Hastings Law Journal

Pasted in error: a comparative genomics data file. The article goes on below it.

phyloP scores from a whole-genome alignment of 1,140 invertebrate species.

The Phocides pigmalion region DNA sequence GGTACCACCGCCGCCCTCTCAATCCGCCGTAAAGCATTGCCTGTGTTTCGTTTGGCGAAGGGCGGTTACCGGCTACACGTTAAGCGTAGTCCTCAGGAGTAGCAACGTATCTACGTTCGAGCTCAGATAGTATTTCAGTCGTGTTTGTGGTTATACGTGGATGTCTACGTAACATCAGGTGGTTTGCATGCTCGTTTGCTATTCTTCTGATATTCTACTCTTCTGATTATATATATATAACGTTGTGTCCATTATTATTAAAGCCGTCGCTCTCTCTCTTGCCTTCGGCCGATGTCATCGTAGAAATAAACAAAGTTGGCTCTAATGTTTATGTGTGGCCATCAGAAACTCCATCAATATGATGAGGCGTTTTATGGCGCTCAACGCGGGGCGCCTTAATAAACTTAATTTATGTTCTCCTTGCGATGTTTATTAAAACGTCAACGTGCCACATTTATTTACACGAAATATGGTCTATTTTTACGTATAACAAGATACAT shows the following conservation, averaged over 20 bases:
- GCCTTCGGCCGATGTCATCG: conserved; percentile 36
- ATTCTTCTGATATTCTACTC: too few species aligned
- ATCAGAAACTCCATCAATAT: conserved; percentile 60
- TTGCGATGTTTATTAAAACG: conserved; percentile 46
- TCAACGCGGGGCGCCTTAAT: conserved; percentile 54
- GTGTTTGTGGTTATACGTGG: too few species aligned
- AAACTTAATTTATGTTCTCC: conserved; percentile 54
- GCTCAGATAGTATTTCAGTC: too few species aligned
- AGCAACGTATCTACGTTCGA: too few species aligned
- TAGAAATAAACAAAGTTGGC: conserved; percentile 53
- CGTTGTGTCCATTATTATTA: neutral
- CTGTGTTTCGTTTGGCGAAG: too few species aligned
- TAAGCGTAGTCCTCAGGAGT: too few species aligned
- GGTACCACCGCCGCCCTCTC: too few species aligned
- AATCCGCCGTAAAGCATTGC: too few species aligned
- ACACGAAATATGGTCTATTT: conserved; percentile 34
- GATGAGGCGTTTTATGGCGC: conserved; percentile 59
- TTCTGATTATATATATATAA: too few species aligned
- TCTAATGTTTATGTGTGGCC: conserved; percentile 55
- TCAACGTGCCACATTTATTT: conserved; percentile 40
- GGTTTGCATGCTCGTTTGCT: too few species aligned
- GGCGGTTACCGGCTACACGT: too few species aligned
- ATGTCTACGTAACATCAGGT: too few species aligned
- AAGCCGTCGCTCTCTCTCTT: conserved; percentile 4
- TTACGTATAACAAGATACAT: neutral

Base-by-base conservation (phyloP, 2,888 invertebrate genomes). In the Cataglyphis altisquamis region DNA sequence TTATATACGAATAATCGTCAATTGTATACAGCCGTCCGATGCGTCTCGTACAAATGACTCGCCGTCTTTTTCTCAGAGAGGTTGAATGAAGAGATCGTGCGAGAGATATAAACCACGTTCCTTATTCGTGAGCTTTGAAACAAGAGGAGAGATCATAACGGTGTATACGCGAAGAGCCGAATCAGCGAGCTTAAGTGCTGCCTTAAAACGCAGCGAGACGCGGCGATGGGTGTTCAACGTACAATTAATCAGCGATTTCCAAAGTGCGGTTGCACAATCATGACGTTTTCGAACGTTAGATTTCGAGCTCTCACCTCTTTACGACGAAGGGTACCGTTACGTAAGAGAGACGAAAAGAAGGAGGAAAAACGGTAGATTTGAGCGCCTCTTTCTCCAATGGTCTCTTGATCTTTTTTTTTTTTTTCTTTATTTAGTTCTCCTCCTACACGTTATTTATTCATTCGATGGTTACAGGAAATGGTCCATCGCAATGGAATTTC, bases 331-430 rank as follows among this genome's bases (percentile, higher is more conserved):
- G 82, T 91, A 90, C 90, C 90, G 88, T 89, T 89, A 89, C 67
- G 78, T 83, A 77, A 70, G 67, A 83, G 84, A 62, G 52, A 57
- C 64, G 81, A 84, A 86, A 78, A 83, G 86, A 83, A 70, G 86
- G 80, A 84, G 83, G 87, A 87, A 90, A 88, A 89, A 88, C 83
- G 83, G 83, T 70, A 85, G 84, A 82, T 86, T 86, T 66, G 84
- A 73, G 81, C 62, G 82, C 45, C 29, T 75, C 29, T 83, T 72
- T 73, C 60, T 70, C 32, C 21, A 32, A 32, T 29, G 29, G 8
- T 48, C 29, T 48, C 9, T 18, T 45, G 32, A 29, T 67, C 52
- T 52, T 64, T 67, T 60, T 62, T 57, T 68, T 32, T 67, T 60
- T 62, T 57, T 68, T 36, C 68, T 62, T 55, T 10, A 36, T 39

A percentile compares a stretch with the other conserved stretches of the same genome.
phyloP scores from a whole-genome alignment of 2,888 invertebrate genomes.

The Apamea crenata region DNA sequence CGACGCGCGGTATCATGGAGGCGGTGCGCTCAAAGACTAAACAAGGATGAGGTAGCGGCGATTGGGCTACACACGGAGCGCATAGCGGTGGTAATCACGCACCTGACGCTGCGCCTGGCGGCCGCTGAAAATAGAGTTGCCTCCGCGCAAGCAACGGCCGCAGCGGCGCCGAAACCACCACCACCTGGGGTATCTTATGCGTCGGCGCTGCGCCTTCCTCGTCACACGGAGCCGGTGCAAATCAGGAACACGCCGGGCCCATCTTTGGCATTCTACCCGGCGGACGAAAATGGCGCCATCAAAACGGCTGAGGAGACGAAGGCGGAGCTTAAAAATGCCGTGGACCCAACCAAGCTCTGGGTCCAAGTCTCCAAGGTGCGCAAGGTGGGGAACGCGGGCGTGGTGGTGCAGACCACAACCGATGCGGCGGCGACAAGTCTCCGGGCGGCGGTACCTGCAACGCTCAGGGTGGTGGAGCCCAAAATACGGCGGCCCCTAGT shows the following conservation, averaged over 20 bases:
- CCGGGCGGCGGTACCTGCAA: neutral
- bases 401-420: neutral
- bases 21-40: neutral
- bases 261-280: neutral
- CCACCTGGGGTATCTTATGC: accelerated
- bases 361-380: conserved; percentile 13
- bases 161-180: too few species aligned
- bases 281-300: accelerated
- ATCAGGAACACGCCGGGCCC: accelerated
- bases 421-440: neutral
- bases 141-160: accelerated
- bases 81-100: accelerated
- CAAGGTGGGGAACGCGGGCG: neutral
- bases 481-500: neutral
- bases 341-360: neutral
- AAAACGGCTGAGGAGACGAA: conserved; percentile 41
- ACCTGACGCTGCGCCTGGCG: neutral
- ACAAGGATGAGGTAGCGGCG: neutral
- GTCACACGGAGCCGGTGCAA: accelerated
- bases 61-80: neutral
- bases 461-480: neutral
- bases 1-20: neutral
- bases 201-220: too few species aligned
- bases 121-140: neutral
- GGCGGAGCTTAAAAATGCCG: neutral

In 1964, the United States Supreme Court held that the fourteenth amendment requires state legislatures to apportion themselves by population. The new constitutional rule of one person, one vote set forth in Reynolds v. Sims was derived largely from decisions prohibiting racial discrimination in voting under the fifteenth amendment. In decisions following Reynolds, the Court recognized that the one-person, one-vote standard could be satisfied by creation of multimember districts or at-large voting plans that would be likely to disadvantage racial minorities. This Article traces the development of the problem of minority vote dilution and the Court's attempts to articulate standards governing such cases. Particular attention is given to City of Mobile v. Bolden, where a plurality opinion held that black voters must prove an at-large voting plan was motivated by invidious purpose, and Rogers Y. Lodge, in which a majority of the Court approved the Bolden plurality's intent requirement. The Article concludes that the Court's enunciation of a higher standard of proof in cases involving racial vote dilution than that required to challenge population malapportionment has created an intolerable inversion of historical and constitutional priorities. In addition, the Article concludes that none of the standards proposed by various members of the Court would provide the necessary judicial manageability, and proposes a manageable standard of proof that reconciles the implied constitutional right of majority rule with the explicit constitutional demand for the protection of racial groups.

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